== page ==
Our memories of childhood are filled with extracurricular activities where we represented our schools but at the same time, balanced our studies. Our academic routines were reconsidered and were appreciated for participation.
We still remember the season of college fests when the entire campus used to stay awake for a festival, a celebration of a student’s life beyond the walls of the classrooms. People used to go into an absolute frenzy when classes were rescheduled to allow time for this participation.
The existing system of architectural education and the relevance of architectural competitions has been discussed as separate topics for a long time. However, this article aims to bring the two discussions under one umbrella.
Architectural competitions have been taking place ever since the time of ancient Greek mythologies, as a fair platform for the talented to showcase their work for a project. Today, the competitions are generally held for live projects wherein architects or architectural firms participate or for the students and professionals, with design briefs that might pique interest in the young and yet to be explored minds.
As a student who has participated in a few of them, the design brief intrigued me a lot. Sometimes, it was to design a tiny house, a school of architecture, a space for festivals, to design an airport (in the third year!), and so on. We worked with a group of friends or seniors and debated until the late evening after college, trying to think of the optimal design and its execution and divided the work accordingly.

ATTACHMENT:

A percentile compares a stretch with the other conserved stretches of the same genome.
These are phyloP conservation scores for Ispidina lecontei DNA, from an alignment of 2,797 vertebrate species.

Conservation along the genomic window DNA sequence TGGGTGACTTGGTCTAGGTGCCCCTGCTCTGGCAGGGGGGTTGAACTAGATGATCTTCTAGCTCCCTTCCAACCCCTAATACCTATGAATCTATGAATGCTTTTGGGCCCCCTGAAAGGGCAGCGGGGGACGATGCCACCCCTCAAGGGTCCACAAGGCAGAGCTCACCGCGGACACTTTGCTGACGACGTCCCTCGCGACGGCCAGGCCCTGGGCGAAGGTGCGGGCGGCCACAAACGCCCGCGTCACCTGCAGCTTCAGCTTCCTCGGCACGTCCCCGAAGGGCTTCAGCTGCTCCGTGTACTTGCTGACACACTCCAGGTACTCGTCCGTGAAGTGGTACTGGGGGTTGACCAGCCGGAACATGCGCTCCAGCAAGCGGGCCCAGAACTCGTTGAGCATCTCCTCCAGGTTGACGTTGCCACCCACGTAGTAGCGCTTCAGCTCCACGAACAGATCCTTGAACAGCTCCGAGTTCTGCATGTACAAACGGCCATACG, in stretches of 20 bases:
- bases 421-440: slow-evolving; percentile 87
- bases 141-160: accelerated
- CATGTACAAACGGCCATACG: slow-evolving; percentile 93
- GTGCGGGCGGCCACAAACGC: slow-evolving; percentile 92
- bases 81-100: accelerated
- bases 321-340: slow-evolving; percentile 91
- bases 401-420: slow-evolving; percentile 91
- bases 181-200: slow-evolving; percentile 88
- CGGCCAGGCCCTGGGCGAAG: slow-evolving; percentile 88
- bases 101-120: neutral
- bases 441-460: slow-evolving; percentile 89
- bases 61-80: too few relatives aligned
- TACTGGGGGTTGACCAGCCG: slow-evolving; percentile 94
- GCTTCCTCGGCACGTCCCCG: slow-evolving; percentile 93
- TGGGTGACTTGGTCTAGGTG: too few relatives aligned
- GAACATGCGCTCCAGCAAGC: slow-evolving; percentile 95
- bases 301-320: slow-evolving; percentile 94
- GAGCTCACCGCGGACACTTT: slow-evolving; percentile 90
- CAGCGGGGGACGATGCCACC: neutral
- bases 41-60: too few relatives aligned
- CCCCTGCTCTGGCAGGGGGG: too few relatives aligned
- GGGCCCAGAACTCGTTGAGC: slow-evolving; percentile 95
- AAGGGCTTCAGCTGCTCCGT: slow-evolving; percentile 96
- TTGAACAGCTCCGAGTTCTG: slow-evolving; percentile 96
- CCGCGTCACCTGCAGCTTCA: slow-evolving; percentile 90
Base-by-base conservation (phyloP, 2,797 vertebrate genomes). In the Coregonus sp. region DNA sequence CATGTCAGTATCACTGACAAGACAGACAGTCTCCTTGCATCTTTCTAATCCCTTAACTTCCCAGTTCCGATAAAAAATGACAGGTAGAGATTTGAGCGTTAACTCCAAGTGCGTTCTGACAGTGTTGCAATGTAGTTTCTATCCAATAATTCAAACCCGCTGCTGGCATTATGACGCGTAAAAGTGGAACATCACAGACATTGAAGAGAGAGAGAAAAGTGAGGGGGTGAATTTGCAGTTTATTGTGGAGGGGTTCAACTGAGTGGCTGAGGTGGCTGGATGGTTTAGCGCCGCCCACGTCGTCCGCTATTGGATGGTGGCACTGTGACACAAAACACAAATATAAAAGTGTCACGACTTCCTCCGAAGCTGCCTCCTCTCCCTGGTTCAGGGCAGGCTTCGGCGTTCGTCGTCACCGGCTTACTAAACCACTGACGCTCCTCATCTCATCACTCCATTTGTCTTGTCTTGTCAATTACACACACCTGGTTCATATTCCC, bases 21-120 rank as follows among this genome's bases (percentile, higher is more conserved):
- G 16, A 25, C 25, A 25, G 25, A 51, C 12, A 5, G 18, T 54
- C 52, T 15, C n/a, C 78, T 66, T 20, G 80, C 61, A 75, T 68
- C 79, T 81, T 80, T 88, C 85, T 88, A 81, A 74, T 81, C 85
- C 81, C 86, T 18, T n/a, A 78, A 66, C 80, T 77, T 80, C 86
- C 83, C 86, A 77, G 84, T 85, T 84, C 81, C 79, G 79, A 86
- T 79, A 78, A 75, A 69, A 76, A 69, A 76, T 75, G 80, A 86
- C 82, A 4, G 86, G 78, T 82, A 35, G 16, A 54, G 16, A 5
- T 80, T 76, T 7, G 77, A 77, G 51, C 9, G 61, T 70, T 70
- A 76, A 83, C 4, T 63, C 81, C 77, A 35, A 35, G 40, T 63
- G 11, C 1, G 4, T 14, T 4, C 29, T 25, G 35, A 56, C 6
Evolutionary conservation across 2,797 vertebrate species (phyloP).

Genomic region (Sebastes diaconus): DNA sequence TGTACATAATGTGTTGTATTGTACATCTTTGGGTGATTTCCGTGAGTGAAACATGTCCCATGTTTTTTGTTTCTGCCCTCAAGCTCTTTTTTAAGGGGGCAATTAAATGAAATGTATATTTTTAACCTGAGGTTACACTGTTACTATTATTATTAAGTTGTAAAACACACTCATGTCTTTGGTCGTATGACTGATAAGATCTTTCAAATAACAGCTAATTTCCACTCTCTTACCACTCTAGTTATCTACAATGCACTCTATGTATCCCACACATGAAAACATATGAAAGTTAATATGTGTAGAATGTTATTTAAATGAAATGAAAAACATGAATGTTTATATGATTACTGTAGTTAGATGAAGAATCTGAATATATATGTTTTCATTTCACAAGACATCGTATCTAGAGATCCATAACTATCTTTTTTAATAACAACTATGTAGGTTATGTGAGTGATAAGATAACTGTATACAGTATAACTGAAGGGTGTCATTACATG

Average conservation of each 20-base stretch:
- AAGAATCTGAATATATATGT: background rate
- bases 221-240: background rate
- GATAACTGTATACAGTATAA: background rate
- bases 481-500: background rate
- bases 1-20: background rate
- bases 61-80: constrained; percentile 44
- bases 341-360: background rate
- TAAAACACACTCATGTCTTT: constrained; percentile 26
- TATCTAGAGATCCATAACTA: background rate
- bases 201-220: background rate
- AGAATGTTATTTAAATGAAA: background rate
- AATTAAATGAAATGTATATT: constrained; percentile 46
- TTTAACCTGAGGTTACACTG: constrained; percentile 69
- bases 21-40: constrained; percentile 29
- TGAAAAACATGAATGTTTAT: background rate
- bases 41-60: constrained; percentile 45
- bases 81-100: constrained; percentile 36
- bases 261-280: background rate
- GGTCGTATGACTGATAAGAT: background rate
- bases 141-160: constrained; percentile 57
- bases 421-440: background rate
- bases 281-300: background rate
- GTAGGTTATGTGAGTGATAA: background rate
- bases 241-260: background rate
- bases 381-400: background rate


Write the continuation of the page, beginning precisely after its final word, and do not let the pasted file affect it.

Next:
Participating in an activity outside the curriculum but at the same time, doing something related to one’s own choice of the stream is the part that draws a student. This entire exercise is liberating and at the same time, adds insight to the conventions taught in the studios. Needless to say, it increases the ability to socialize for team works, the skills in architectural software, and allows designing something that can only be imagined, or for a cause that is close to one’s heart but cannot be executed within a studio work.
However, these exercises need time outside the curriculum along with the infrastructural support to work for long hours and credibility for the representation of one’s university. The lack of these facilities and professional insight can often make the task difficult.
Whereas, formal education follows a particular curriculum with traditional teaching methods as per the guidelines of a university.
It involves projects that teach students about norms and conventions. These assignments are under the guidance of experienced teachers and therefore shapes the mind of a young student around the pragmatic aspects of design.
However, the constant concern in a student’s mind to get a design approved by the professors and the ultimate goal of receiving grades can often restrict his or her creativity as well as independence to try something new and fresh.
So, does the solution to the problems faced in competitions lie within a curriculum of formal education?